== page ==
These, then, are the things you should teach. Encourage and rebuke with all authority. Do not let anyone despise you. Remind the people to be subject to rulers and authorities, to be obedient, to be ready to do whatever is good, to slander no one, to be peaceable and considerate, and always to be gentle toward everyone.
Paul ends the section that he began in v. 1:5 with these words. It seems clear at this point that his purpose was that Titus lead the people in a way that resulted in peace with everyone, in love and in congeniality. Yes, that means that there may need to be rebukes from time-to-time, but these were to be made so that everyone might participate in the fullness of Christ and never to be unkind or harsh. Of course, people being the way we are, Titus would need to ensure that nobody took advantage of other people or behaved in a hurtful manner.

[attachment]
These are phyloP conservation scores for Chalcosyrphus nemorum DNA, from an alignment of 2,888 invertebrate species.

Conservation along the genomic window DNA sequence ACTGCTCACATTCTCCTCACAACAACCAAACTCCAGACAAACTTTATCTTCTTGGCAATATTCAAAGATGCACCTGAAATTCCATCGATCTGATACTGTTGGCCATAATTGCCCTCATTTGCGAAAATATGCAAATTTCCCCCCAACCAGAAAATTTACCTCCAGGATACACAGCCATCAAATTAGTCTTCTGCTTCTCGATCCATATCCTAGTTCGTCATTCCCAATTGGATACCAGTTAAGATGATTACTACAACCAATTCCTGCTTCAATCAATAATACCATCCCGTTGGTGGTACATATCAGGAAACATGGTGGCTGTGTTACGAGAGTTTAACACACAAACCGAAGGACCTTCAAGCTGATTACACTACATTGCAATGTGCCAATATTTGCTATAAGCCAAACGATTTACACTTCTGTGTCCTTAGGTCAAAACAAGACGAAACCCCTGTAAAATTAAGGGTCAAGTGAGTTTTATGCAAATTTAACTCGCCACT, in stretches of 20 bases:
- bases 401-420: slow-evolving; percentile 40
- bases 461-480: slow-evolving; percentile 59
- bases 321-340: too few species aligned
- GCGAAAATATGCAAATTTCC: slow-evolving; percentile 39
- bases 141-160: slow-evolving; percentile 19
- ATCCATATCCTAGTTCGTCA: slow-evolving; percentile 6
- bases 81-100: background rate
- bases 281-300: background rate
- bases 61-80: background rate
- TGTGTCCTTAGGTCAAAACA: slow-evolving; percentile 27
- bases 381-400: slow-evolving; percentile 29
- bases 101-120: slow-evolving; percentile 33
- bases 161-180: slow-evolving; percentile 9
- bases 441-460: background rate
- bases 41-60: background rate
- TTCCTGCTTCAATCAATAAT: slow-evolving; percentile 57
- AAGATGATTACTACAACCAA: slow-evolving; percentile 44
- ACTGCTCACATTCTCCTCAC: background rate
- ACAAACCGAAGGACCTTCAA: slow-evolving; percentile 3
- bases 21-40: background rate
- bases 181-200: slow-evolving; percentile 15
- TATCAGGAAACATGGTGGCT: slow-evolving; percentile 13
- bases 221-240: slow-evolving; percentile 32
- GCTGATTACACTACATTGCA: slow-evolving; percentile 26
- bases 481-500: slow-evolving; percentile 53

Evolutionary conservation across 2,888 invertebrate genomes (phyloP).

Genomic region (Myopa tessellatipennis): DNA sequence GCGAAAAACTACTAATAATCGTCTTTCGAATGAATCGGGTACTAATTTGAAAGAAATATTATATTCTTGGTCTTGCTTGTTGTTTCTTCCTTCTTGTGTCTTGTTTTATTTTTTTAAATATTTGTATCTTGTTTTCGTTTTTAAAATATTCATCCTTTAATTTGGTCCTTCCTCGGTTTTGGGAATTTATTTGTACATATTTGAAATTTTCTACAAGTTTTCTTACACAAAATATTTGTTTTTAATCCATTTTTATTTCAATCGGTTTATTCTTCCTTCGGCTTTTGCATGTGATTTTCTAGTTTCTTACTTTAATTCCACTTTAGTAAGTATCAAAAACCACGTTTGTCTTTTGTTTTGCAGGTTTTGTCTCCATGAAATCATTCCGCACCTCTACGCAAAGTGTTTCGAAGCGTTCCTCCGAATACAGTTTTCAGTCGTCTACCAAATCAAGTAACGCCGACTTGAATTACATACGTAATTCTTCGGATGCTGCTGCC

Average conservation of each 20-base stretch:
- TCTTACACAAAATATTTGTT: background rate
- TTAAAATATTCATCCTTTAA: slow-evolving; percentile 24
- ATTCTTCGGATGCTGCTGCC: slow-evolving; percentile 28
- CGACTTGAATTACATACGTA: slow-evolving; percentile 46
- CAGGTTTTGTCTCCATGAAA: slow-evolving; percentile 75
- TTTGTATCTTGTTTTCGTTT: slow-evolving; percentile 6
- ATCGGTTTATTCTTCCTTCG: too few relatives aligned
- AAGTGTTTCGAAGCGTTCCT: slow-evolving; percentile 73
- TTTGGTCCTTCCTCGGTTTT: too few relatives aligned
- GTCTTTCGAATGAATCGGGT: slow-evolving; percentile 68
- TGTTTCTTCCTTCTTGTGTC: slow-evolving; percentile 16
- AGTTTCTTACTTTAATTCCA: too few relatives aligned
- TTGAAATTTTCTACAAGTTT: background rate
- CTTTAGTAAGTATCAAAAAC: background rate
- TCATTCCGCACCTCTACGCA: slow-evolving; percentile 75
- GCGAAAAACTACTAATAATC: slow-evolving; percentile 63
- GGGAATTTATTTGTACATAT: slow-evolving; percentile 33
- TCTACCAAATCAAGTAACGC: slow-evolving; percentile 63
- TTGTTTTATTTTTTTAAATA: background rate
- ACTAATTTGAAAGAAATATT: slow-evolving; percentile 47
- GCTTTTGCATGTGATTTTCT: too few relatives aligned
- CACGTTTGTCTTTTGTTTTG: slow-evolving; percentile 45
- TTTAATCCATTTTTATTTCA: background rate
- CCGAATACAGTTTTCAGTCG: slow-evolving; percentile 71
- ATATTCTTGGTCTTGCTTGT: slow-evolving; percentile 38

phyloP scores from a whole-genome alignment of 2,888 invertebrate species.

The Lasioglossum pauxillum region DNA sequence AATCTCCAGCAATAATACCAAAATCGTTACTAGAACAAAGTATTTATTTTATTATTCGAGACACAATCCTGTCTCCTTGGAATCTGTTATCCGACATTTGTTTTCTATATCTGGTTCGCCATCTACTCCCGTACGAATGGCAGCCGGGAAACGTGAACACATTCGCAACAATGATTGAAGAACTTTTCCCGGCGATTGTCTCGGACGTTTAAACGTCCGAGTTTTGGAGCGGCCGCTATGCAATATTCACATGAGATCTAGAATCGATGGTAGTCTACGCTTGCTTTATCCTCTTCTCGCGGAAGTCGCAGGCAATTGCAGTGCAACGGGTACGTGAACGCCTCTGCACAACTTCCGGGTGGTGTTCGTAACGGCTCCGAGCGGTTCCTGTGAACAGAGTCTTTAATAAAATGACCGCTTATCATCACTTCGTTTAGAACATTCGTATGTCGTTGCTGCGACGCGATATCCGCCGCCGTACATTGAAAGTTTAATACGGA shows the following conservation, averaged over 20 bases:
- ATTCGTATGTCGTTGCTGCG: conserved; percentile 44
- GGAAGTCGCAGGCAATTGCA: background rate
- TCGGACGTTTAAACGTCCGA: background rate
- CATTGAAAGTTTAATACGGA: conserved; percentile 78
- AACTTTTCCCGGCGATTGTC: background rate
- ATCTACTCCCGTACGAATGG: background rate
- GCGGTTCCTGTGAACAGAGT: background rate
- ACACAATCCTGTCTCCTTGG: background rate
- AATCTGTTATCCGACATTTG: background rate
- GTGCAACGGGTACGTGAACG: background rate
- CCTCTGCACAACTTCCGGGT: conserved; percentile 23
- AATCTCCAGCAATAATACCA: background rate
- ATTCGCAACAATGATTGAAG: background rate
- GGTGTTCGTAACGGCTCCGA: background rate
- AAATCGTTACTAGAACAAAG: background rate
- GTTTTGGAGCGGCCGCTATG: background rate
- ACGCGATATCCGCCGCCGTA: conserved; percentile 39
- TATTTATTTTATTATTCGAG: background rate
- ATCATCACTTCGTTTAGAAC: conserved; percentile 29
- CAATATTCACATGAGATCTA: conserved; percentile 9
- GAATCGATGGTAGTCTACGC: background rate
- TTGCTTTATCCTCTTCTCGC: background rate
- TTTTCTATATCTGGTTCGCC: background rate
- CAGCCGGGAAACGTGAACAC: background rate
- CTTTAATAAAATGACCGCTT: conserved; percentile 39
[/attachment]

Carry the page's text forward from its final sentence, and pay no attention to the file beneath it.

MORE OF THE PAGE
If you think about it, this isn’t a bad thing, rather it is encouraging to know that the whole point of the Christian community is that it be a safe place for everyone to be, one in which no one need look over their shoulder because of bullies or people who behave badly.
It might appear to some, certainly it does to me, that Paul and Titus lived in a more civil society than we do today. Think about it: Titus, one man, was to ensure that there was order and civility in the chu8rch- one man. Apparently, there was still respect for church authority in those days, and leaders didn’t fear the mob. This is even more surprising when you consider that at the time of this writing, these people were being persecuted from the outside.
Fascinating… and instructive, don’t you think?